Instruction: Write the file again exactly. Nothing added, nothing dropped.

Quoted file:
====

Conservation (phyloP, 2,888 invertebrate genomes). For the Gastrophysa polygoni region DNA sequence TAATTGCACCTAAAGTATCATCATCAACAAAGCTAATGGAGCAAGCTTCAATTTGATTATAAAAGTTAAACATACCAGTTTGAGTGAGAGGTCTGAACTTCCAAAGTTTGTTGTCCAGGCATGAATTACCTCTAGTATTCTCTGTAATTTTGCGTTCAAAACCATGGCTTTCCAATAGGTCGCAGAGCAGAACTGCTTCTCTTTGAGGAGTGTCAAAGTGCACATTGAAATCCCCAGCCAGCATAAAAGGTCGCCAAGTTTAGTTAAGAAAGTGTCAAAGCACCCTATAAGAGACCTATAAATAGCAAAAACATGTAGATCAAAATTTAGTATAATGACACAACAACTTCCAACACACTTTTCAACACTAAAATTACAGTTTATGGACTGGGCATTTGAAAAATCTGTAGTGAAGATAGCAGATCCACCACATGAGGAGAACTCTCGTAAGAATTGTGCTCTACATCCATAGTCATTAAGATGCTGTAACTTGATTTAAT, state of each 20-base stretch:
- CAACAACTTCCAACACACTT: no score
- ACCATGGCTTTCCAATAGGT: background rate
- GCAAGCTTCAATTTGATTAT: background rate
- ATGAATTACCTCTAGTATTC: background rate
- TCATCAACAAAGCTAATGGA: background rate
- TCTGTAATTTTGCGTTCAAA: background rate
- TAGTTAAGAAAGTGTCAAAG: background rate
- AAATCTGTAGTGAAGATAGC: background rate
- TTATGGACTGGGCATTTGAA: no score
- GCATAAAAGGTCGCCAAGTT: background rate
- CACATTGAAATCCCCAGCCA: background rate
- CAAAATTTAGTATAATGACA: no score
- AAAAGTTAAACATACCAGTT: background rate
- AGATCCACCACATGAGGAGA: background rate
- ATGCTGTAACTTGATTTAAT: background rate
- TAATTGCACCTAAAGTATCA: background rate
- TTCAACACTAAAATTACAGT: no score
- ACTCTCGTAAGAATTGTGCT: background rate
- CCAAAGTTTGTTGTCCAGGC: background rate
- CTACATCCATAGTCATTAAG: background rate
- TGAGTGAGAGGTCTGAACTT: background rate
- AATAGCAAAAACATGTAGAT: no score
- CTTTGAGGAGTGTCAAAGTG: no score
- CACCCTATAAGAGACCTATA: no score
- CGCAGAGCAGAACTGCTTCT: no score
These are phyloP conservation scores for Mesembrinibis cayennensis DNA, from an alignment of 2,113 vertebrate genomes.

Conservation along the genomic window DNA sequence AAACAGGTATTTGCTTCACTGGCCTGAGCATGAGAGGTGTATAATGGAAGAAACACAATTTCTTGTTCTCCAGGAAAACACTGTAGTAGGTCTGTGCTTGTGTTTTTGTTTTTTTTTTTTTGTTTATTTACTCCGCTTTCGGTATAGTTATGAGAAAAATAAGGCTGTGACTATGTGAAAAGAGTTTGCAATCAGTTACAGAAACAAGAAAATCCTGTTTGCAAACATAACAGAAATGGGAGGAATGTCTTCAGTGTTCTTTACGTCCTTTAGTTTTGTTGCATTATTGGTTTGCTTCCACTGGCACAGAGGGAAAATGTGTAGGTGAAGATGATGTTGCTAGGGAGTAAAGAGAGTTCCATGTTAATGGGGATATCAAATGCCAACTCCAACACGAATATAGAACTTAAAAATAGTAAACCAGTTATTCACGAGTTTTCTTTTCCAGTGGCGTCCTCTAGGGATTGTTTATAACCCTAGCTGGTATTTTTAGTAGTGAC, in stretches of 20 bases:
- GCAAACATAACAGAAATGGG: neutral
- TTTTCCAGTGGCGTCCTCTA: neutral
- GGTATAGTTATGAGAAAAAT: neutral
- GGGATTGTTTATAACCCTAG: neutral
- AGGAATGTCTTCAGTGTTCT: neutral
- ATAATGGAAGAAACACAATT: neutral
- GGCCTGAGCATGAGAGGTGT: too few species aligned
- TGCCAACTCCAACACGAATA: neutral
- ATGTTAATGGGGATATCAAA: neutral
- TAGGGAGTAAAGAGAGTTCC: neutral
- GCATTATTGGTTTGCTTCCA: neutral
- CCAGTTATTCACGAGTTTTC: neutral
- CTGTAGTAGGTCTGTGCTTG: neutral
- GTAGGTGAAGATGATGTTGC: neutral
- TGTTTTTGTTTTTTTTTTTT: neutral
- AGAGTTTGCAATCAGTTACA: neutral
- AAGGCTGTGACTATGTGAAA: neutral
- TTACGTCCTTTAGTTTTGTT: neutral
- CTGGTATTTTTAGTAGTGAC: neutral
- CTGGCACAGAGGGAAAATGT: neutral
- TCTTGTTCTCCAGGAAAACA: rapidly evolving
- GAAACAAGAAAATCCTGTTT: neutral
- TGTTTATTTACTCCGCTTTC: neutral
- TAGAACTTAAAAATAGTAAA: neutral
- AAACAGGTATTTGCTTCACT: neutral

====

Conservation (phyloP, 2,888 invertebrate genomes). For the Gastrophysa polygoni region DNA sequence TAATTGCACCTAAAGTATCATCATCAACAAAGCTAATGGAGCAAGCTTCAATTTGATTATAAAAGTTAAACATACCAGTTTGAGTGAGAGGTCTGAACTTCCAAAGTTTGTTGTCCAGGCATGAATTACCTCTAGTATTCTCTGTAATTTTGCGTTCAAAACCATGGCTTTCCAATAGGTCGCAGAGCAGAACTGCTTCTCTTTGAGGAGTGTCAAAGTGCACATTGAAATCCCCAGCCAGCATAAAAGGTCGCCAAGTTTAGTTAAGAAAGTGTCAAAGCACCCTATAAGAGACCTATAAATAGCAAAAACATGTAGATCAAAATTTAGTATAATGACACAACAACTTCCAACACACTTTTCAACACTAAAATTACAGTTTATGGACTGGGCATTTGAAAAATCTGTAGTGAAGATAGCAGATCCACCACATGAGGAGAACTCTCGTAAGAATTGTGCTCTACATCCATAGTCATTAAGATGCTGTAACTTGATTTAAT, state of each 20-base stretch:
- CAACAACTTCCAACACACTT: no score
- ACCATGGCTTTCCAATAGGT: background rate
- GCAAGCTTCAATTTGATTAT: background rate
- ATGAATTACCTCTAGTATTC: background rate
- TCATCAACAAAGCTAATGGA: background rate
- TCTGTAATTTTGCGTTCAAA: background rate
- TAGTTAAGAAAGTGTCAAAG: background rate
- AAATCTGTAGTGAAGATAGC: background rate
- TTATGGACTGGGCATTTGAA: no score
- GCATAAAAGGTCGCCAAGTT: background rate
- CACATTGAAATCCCCAGCCA: background rate
- CAAAATTTAGTATAATGACA: no score
- AAAAGTTAAACATACCAGTT: background rate
- AGATCCACCACATGAGGAGA: background rate
- ATGCTGTAACTTGATTTAAT: background rate
- TAATTGCACCTAAAGTATCA: background rate
- TTCAACACTAAAATTACAGT: no score
- ACTCTCGTAAGAATTGTGCT: background rate
- CCAAAGTTTGTTGTCCAGGC: background rate
- CTACATCCATAGTCATTAAG: background rate
- TGAGTGAGAGGTCTGAACTT: background rate
- AATAGCAAAAACATGTAGAT: no score
- CTTTGAGGAGTGTCAAAGTG: no score
- CACCCTATAAGAGACCTATA: no score
- CGCAGAGCAGAACTGCTTCT: no score
These are phyloP conservation scores for Mesembrinibis cayennensis DNA, from an alignment of 2,113 vertebrate genomes.

Conservation along the genomic window DNA sequence AAACAGGTATTTGCTTCACTGGCCTGAGCATGAGAGGTGTATAATGGAAGAAACACAATTTCTTGTTCTCCAGGAAAACACTGTAGTAGGTCTGTGCTTGTGTTTTTGTTTTTTTTTTTTTGTTTATTTACTCCGCTTTCGGTATAGTTATGAGAAAAATAAGGCTGTGACTATGTGAAAAGAGTTTGCAATCAGTTACAGAAACAAGAAAATCCTGTTTGCAAACATAACAGAAATGGGAGGAATGTCTTCAGTGTTCTTTACGTCCTTTAGTTTTGTTGCATTATTGGTTTGCTTCCACTGGCACAGAGGGAAAATGTGTAGGTGAAGATGATGTTGCTAGGGAGTAAAGAGAGTTCCATGTTAATGGGGATATCAAATGCCAACTCCAACACGAATATAGAACTTAAAAATAGTAAACCAGTTATTCACGAGTTTTCTTTTCCAGTGGCGTCCTCTAGGGATTGTTTATAACCCTAGCTGGTATTTTTAGTAGTGAC, in stretches of 20 bases:
- GCAAACATAACAGAAATGGG: neutral
- TTTTCCAGTGGCGTCCTCTA: neutral
- GGTATAGTTATGAGAAAAAT: neutral
- GGGATTGTTTATAACCCTAG: neutral
- AGGAATGTCTTCAGTGTTCT: neutral
- ATAATGGAAGAAACACAATT: neutral
- GGCCTGAGCATGAGAGGTGT: too few species aligned
- TGCCAACTCCAACACGAATA: neutral
- ATGTTAATGGGGATATCAAA: neutral
- TAGGGAGTAAAGAGAGTTCC: neutral
- GCATTATTGGTTTGCTTCCA: neutral
- CCAGTTATTCACGAGTTTTC: neutral
- CTGTAGTAGGTCTGTGCTTG: neutral
- GTAGGTGAAGATGATGTTGC: neutral
- TGTTTTTGTTTTTTTTTTTT: neutral
- AGAGTTTGCAATCAGTTACA: neutral
- AAGGCTGTGACTATGTGAAA: neutral
- TTACGTCCTTTAGTTTTGTT: neutral
- CTGGTATTTTTAGTAGTGAC: neutral
- CTGGCACAGAGGGAAAATGT: neutral
- TCTTGTTCTCCAGGAAAACA: rapidly evolving
- GAAACAAGAAAATCCTGTTT: neutral
- TGTTTATTTACTCCGCTTTC: neutral
- TAGAACTTAAAAATAGTAAA: neutral
- AAACAGGTATTTGCTTCACT: neutral